I’ve done a number of ultras, having said I never would because they were too scary and what crazy people did, but then I did a couple and really enjoyed them. More recently I did the Endurance Life Gower in Dorset, and I’ve entered the Highland Fling which, in endurance running circles is quite a well-known event on the West Highland way in April – it’s a double marathon. I’ll do one training race in advance and then I’d like to plan for a race over the summer.

But for me, being active will always be important for a number of different reasons. It’s not the axis around which my life revolves anymore. So I fit the racing and the training into a richer and more varied life than I did as a professional athlete. It will always be important, but my ability to perform to my absolutely potential always has to be seen in the context of my life, and I think that’s really important for amateur athletes to recognise. We can be the best athletes that we can be, but it’s in the context of a wider life. We have to work, we have families and social lives and all the other balls that we’re juggling. So you just do the very best you can, within a much richer, fuller life.

Photo: Meg Lovell

Photo: Meg Lovell

How do you feel about the inequality in race distances in cross country?

When we had our daughter, you become acutely aware of the environment in which you live and the language that’s used and the opportunities that are available. We want her to grow up feeling that her gender is not a barrier to any opportunity and that includes sport. She has grown up with activity, sport, racing, competition being normalised for both myself and my husband, so it’s totally normal for her to see me go running every morning. She knows that and embraces that – she always has to wave me off, and we do the stretching together afterwards. For her it’s normalised and that’s so important.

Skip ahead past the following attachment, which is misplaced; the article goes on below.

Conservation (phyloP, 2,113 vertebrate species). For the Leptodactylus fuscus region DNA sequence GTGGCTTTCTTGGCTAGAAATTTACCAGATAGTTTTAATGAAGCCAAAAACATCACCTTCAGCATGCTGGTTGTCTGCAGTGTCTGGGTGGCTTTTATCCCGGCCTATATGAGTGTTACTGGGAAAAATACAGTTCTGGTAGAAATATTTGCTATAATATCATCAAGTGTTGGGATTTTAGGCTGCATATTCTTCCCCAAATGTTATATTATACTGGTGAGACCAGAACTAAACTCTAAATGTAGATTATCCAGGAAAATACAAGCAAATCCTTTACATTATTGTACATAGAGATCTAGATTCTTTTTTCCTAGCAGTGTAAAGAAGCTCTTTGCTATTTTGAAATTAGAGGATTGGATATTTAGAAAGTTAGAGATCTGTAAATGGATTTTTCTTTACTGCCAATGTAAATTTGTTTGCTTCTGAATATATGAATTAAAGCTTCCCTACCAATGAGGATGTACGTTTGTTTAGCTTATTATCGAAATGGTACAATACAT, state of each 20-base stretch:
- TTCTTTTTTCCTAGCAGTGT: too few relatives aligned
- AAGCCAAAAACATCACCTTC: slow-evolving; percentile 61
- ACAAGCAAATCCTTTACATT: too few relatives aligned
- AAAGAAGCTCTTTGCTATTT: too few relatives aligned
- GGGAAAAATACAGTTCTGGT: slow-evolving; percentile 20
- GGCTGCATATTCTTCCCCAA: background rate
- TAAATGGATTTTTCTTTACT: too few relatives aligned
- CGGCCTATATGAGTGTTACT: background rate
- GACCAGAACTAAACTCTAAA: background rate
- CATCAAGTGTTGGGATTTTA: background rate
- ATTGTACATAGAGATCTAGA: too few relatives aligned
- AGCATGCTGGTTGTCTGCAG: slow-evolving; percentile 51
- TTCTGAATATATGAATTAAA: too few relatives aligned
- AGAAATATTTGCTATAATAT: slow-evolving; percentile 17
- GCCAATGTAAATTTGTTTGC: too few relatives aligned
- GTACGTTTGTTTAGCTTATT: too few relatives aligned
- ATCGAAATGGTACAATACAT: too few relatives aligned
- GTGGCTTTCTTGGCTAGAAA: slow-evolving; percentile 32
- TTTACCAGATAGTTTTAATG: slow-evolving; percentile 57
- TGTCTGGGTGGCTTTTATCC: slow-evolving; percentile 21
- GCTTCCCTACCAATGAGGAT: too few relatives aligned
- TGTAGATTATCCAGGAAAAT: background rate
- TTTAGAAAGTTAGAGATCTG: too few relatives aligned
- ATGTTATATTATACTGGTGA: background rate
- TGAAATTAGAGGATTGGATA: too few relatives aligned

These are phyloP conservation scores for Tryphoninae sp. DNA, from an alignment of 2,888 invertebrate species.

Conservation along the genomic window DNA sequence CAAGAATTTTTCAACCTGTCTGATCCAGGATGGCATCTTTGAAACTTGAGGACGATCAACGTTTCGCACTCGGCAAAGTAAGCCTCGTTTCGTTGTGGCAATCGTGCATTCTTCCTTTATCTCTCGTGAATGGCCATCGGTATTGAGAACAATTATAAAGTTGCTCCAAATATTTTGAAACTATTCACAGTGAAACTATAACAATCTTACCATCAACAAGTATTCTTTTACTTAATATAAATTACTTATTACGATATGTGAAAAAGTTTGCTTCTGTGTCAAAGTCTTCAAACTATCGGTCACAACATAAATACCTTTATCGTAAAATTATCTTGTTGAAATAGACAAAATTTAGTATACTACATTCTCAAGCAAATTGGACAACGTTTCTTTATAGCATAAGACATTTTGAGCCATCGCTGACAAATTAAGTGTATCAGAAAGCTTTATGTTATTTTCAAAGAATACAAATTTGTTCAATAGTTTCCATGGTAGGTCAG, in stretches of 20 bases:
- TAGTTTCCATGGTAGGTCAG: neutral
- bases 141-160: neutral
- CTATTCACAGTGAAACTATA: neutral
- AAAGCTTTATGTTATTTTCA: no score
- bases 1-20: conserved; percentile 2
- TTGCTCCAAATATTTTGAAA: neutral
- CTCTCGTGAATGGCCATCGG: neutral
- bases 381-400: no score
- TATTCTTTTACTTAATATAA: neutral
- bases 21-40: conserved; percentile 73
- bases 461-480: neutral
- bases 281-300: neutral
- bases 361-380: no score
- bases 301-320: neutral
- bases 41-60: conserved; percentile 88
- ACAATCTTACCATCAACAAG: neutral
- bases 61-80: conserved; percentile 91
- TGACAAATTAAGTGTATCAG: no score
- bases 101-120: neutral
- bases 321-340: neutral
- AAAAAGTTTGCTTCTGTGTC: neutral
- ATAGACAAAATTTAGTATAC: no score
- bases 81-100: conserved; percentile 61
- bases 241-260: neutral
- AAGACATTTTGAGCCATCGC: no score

However, the wish I have for her is not necessarily that she excels in a sporting sphere but that she has the opportunity to try new things and to be active in whatever way she wants to and that there are no barriers to participation for her. And that’s really important. All we can do as parents is to avail her with those opportunities. And if they don’t exist, try and create them. And imbue her with a love for moving her body and being active and respecting her body for what it does.

Inequality in race distances breeds that lack of confidence in one’s own ability. That if you’re not encouraged to run further or throw harder, then you’re not going to be able to as you’re training with that as your goal. Having come from triathlon, we race on the same day on the same course, at the same time as the men, and in my view, we have the same commercial opportunities and media opportunities. It’s a much more egalitarian sport.

What advice would you give someone running their first race?

Don’t expect things to go perfectly because the beauty is in the imperfections. People go into a race, thinking I don’t want to get cramp, I don’t want to feel sick, I don’t want to walk an aid station – these things are going to happen. The beauty of sport is in that. Every single race I was in I wanted to stop. You have highs and lows, you will get injured, these things will happen: if you fail to embrace them as part of a journey it’s never going to be satisfying.

And ultimately believe in yourself, know that you are capable of more than you ever felt possible and  – most importantly  – enjoy every minute of the amazing journey that you are on!